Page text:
The transfer process for Division I student-athletes is one of the most hotly-contested debates in college sports. Every time there’s a coach or school that tries to impede a player’s ability to transfer to the school of his or her choice, there’s a public outcry. It used to be only the most draconian of restrictions drew public ire, but these days, that bar seems to be lowering.
There are certainly exceptions, but the college sports world – especially those without a stake in the system itself – seems to be moving toward more player freedom.
Now, the system itself may be moving further in that direction quicker than seemed possible.
There is a proposal “being solicited among (NCAA) members for feedback” that would allow players to transfer and play immediately once in their career, according to a report from 247 Sports’ Andrew Slater.
Players looking to transfer would need to meet a minimum GPA in order to qualify for immediate eligibility and any subsequent transfers would require a sit-out year, according to the report.
It’s obvious that should this proposal become rule, it would introduce potential chaos into a college basketball ecosystem that already is much maligned to what many call a “transfer culture.” It’s often derisively called “free agency,” but that could truly turn out to be reality in this scenario.
It’s also probably the fairest proposal out there short of cutting players in on the revenue sports like hoops and football generate.
The arguments for (mostly) unfettered player movement haven’t changed over the years. Coaches can change jobs with impunity and leave players behind with little recourse that doesn’t include sitting out. There’s inequity built into the amateur model that makes transfer restrictions in theory and practice especially harsh and punitive relative to the action.
Yes, if these rules are changed to allow players to move without penalty, things will get wild. They’ll get difficult. It will be chaotic
Those are all arguments against instituting such a free-for-all, but where that argument loses the thread, at least to me, is that they’ll be wild, difficult and chaotic for the people profiting from the system. This undoubtedly will cause major headaches for head coaches, assistant coaches, support staff and athletic departments. Those people, though, are already getting paid. And the people it will cause the most pain for – head coaches and athletic directors – are being compensated the most handsomely. Those salaries right now are buoyed by the fact the labor – players – aren’t paid. Having to juggle complex issues with a lot of moving parts and players with increased leverage doesn’t seem to be an out of line ask for coaches making millions of dollars. Or the ones “settling” for hundreds of thousands at the mid- and low-major level.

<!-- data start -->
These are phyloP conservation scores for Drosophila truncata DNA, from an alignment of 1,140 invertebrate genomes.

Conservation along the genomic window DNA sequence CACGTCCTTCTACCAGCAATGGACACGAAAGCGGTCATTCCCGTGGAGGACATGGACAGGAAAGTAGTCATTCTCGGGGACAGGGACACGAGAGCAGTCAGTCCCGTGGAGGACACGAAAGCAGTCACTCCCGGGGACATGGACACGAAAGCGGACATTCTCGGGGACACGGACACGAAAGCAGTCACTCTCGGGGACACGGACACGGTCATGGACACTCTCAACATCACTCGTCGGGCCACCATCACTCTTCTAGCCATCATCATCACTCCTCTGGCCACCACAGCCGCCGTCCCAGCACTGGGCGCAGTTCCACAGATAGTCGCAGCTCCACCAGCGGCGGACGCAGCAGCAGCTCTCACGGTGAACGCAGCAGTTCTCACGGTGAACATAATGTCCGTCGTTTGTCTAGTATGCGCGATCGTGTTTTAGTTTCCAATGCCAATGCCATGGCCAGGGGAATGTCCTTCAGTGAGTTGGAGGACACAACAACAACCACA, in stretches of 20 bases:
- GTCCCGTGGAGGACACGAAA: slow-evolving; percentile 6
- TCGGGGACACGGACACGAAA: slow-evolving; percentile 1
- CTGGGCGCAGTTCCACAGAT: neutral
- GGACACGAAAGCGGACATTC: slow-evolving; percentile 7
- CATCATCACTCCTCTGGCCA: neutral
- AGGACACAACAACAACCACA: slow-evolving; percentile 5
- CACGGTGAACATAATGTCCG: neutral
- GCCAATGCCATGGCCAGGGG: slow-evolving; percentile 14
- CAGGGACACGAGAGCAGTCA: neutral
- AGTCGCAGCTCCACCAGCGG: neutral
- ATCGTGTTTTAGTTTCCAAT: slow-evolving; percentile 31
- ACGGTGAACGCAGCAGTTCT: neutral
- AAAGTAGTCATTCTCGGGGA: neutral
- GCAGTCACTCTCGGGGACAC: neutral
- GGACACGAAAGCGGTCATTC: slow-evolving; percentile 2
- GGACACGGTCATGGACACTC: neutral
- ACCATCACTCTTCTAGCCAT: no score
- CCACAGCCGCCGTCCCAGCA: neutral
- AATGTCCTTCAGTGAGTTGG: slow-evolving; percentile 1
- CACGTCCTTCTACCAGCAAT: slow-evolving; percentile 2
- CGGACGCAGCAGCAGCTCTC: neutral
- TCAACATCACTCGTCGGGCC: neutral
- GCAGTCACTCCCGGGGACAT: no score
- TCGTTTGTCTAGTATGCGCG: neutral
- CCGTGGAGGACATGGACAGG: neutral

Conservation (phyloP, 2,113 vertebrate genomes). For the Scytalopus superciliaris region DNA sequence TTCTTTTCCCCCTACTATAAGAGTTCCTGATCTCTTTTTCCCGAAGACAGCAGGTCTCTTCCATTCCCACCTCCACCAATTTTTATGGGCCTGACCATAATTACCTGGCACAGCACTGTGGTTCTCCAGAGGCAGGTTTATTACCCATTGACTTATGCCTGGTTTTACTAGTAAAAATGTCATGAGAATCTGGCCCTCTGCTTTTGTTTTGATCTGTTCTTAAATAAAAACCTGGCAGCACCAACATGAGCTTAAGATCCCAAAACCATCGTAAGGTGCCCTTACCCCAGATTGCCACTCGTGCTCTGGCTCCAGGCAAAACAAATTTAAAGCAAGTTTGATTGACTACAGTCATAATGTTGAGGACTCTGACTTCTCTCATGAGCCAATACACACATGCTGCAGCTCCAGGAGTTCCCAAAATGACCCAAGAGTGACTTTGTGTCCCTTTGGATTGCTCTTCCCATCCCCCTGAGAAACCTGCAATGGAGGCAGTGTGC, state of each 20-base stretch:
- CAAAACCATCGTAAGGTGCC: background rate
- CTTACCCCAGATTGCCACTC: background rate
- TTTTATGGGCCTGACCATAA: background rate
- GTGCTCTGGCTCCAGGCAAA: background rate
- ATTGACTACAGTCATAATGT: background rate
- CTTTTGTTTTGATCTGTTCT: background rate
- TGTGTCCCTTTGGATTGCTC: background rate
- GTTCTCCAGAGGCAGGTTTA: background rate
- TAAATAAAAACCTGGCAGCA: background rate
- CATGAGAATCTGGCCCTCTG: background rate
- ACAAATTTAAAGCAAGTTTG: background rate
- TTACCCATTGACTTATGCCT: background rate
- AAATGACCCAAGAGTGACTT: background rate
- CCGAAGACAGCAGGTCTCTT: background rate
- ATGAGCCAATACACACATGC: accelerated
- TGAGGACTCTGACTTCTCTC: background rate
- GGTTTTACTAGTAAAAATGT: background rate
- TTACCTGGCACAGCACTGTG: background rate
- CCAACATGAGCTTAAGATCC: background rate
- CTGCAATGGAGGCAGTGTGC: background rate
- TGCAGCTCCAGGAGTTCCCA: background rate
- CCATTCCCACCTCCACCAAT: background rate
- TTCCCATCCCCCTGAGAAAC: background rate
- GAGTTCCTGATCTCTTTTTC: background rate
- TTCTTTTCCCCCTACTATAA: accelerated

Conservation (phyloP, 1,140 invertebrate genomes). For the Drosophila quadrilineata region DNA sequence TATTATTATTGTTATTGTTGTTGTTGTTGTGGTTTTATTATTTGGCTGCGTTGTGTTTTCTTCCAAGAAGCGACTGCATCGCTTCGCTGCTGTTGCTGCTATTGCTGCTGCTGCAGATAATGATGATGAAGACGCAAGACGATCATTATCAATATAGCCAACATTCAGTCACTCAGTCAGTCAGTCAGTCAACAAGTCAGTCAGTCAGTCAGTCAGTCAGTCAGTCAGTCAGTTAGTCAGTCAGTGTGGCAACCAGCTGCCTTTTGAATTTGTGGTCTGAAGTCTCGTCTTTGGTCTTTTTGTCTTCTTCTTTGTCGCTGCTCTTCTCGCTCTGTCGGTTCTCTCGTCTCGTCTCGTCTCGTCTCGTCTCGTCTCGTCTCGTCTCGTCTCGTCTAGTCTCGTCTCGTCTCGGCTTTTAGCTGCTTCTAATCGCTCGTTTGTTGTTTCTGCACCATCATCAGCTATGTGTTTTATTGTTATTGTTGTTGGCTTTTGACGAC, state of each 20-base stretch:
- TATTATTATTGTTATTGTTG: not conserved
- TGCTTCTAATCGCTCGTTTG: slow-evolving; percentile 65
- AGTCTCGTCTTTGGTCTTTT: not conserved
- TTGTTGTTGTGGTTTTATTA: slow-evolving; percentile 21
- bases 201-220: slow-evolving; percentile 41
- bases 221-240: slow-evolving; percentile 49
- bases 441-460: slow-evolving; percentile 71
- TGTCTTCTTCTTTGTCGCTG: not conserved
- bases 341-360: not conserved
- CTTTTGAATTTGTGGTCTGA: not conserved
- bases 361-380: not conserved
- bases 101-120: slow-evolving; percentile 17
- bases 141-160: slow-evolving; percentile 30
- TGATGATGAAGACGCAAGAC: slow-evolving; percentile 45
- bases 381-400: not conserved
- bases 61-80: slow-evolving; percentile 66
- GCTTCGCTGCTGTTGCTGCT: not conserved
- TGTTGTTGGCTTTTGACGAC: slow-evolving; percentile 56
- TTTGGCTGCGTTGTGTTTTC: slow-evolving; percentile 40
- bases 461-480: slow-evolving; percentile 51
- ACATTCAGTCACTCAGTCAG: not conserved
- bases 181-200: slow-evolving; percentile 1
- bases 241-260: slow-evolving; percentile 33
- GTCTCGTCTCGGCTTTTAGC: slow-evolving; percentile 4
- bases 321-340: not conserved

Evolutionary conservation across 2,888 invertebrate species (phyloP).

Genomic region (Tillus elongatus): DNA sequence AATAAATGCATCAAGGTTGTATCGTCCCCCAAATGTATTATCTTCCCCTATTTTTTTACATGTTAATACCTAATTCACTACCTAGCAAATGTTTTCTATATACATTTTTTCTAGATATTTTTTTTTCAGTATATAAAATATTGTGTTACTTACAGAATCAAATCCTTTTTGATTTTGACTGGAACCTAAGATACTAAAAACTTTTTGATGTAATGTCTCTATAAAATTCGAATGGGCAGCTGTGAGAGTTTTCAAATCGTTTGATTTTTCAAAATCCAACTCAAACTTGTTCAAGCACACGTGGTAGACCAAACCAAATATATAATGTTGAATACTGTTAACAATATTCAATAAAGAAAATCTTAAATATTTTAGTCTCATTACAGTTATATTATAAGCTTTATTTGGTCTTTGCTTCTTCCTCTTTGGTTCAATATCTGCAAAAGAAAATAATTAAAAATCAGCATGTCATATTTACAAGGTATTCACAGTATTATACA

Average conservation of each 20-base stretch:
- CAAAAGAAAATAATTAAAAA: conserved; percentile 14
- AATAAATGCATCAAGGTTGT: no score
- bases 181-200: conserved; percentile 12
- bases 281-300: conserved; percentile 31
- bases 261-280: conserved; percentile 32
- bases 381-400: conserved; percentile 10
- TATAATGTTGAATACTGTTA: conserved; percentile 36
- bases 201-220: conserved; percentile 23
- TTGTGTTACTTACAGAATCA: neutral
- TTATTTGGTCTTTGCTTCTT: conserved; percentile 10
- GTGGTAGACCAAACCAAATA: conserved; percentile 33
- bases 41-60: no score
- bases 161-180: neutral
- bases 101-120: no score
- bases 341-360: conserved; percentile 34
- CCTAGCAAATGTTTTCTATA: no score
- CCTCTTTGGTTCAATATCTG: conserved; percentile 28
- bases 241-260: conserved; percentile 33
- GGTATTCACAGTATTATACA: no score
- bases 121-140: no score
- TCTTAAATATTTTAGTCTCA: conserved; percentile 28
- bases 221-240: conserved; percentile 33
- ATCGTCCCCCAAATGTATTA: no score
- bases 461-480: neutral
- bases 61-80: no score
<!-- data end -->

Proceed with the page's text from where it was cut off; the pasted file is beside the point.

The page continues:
There’s no doubt that enacting a rule like this will lead to unintended consequences. All decisions do. There will be more tampering and icky ethical issues that come from this, in all likelihood. But, again, those participating in such behavior are likely to be those who are profiting from basketball and the players who play it. Restricting players’ options to rein in the behavior of coaches and recruiters is bad policy. If coaches don’t like whatever seedy stuff happens in their profession because of this rule, they could always blow the whistle.
Should this rule ever be enacted, it will be world-changing for college basketball. It’ll probably (almost certainly) be a boon for the schools up the food chain who can attract better players looking for better situations. Only in college sports would that type of upward mobility be derided rather than celebrated. And if such a change makes things tougher for the powers that be, that, as they say, is what the money is for.